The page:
How much CO2 is produced in secondary?

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dunbruha

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Hi all,

I have a small fermentation chamber, with room for only one vessel at a time. I would like to be able to transfer to a secondary to make room for the next batch. My thought was to transfer the beer into a CO2-purged (but not pressurized) 1/6 bbl Sanke keg, and seal it up and keep it at room temperature (72F). I was wondering: how much CO2 is produced at room temperature from a secondary fermentation? Would too much pressure build up during the course of the secondary? I would do approx. 10 days in the primary (at 65F), then another 2 weeks in the secondary. I brew mostly IPAs.

Do you think it would be safe to seal up the Sanke for a couple of weeks?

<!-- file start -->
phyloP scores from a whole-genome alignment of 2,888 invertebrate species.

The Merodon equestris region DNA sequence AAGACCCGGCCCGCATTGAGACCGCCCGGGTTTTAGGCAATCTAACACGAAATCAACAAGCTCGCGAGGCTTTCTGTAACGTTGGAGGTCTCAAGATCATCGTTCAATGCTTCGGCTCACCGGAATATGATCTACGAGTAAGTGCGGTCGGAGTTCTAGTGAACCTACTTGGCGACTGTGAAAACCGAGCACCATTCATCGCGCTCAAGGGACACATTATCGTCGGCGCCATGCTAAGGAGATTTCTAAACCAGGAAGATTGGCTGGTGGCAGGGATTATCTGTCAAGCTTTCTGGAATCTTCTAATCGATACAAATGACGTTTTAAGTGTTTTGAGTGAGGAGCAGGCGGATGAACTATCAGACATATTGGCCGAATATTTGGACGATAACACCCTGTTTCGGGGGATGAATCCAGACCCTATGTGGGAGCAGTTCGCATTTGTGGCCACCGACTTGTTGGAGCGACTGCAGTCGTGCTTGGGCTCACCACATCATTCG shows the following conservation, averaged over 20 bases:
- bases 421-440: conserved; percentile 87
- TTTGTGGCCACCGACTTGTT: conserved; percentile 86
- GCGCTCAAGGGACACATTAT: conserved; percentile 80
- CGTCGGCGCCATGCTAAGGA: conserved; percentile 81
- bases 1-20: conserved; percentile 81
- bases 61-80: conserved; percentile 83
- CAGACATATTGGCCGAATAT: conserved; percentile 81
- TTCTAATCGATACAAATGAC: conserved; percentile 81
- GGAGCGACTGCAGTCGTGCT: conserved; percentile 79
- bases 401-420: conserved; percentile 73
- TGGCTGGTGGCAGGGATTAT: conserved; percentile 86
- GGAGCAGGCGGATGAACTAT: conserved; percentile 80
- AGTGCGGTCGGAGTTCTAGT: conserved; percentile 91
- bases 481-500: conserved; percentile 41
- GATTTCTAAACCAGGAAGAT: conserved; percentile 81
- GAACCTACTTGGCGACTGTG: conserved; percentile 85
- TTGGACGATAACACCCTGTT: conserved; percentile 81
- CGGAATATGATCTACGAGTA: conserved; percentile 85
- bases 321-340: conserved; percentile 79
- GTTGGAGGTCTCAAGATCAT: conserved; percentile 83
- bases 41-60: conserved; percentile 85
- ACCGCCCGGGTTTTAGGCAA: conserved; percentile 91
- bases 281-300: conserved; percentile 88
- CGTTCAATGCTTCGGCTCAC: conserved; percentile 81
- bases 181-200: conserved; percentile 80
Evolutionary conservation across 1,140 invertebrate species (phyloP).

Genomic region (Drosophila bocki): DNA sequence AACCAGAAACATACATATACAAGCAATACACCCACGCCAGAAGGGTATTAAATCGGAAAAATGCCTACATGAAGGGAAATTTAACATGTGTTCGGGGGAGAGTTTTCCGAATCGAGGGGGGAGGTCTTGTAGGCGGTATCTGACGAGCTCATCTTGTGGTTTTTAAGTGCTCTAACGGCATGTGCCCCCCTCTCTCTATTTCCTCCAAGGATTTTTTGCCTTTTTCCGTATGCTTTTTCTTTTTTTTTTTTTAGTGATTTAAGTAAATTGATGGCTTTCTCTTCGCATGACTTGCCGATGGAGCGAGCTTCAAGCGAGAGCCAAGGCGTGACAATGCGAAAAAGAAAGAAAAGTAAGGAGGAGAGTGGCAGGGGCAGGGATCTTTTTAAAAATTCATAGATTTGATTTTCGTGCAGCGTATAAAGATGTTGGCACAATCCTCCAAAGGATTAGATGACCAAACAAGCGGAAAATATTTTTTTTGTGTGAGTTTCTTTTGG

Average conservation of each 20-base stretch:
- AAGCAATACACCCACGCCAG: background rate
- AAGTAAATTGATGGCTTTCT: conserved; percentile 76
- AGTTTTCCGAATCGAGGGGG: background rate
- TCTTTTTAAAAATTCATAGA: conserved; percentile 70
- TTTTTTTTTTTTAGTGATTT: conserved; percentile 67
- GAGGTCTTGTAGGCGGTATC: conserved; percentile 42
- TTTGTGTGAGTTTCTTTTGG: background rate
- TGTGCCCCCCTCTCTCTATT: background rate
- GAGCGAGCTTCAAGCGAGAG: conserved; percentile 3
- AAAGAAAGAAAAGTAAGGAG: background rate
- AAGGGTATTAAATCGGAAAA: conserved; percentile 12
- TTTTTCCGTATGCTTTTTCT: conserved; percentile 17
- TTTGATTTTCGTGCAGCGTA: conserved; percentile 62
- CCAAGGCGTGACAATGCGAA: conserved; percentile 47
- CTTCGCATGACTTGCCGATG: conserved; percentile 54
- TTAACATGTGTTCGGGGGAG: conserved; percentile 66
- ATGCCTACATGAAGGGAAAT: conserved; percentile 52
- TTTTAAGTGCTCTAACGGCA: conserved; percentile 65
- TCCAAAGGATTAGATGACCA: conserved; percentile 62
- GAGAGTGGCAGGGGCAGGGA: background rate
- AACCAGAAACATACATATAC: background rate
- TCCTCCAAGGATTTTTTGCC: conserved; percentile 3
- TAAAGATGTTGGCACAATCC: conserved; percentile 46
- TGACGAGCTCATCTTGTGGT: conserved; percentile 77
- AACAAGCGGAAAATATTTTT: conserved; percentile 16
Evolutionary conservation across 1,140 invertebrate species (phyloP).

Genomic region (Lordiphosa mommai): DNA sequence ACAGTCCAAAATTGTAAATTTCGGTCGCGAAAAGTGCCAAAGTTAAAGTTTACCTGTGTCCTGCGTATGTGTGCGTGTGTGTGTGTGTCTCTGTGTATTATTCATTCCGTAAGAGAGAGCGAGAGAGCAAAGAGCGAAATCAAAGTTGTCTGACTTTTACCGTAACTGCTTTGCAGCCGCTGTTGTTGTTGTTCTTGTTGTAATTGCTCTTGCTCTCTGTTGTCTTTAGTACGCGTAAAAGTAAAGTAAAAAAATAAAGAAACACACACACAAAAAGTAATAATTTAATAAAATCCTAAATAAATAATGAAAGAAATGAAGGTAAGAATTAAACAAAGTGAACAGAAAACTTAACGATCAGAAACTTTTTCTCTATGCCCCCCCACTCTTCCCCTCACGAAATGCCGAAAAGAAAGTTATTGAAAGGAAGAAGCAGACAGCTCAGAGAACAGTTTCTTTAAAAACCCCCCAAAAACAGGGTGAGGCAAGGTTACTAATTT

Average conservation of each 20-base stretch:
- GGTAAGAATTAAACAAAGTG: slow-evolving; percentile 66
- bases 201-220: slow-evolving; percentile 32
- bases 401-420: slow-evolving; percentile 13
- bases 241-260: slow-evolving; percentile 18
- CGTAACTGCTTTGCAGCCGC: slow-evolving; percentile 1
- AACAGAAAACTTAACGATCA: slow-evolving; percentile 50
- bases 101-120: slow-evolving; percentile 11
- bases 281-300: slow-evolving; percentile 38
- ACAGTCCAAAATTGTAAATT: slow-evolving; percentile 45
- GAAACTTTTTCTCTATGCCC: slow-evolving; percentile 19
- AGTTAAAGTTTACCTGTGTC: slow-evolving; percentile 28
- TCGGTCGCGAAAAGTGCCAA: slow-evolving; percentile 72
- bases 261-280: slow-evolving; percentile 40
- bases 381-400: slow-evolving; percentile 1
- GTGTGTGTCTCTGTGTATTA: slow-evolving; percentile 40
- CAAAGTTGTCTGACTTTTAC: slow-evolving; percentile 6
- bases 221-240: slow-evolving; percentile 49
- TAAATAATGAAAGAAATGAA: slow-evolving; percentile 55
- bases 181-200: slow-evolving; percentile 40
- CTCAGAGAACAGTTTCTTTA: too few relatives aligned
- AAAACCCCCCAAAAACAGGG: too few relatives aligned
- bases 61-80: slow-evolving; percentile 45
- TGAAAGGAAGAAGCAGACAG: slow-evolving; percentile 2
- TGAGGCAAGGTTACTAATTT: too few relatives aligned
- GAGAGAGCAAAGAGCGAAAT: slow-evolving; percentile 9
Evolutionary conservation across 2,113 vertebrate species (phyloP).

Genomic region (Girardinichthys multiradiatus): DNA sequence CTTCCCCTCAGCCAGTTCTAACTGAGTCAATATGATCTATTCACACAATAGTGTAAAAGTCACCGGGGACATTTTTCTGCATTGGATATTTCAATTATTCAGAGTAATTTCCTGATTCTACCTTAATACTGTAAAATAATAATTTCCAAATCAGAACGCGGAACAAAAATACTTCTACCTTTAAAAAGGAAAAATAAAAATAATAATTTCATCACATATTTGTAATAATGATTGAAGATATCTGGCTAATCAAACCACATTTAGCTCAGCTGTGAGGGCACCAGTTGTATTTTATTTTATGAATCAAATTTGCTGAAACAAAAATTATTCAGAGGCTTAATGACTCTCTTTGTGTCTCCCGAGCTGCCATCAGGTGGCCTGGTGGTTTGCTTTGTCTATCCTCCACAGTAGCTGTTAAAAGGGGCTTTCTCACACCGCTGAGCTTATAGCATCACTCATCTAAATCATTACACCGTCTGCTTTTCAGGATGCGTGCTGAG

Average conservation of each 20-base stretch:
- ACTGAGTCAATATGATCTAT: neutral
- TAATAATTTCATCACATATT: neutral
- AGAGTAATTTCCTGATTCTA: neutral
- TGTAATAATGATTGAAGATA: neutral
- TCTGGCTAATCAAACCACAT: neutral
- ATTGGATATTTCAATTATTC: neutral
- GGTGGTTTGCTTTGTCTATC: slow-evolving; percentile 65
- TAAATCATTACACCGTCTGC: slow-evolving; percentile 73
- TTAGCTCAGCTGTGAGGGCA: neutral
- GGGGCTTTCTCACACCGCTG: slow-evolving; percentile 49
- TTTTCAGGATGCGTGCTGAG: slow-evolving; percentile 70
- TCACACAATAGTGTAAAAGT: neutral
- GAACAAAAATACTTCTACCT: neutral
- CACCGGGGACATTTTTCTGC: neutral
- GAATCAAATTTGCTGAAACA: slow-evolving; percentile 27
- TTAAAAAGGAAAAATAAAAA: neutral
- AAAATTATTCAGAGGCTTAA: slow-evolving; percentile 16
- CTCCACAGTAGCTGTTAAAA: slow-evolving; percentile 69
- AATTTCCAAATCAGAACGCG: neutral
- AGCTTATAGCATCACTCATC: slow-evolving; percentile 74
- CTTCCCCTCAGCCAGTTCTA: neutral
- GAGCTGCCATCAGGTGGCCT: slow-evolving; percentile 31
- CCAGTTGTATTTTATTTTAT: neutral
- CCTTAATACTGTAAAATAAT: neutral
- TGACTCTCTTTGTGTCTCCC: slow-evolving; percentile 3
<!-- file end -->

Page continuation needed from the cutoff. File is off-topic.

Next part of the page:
Yooper

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No co2 is produced when fermentation is finished, although things can make the residual c02 come out of solution, like if the temperature is raised, so an airlock might bubble for reasons like that.

Not only can you seal it up, but you can put c02 on it to start carbonation if you want to.
 
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dunbruha

dunbruha

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No co2 is produced when fermentation is finished, although things can make the residual c02 come out of solution, like if the temperature is raised, so an airlock might bubble for reasons like that.

Not only can you seal it up, but you can put c02 on it to start carbonation if you want to.
Thanks. I figured that was the case, but I want to be safe.
 
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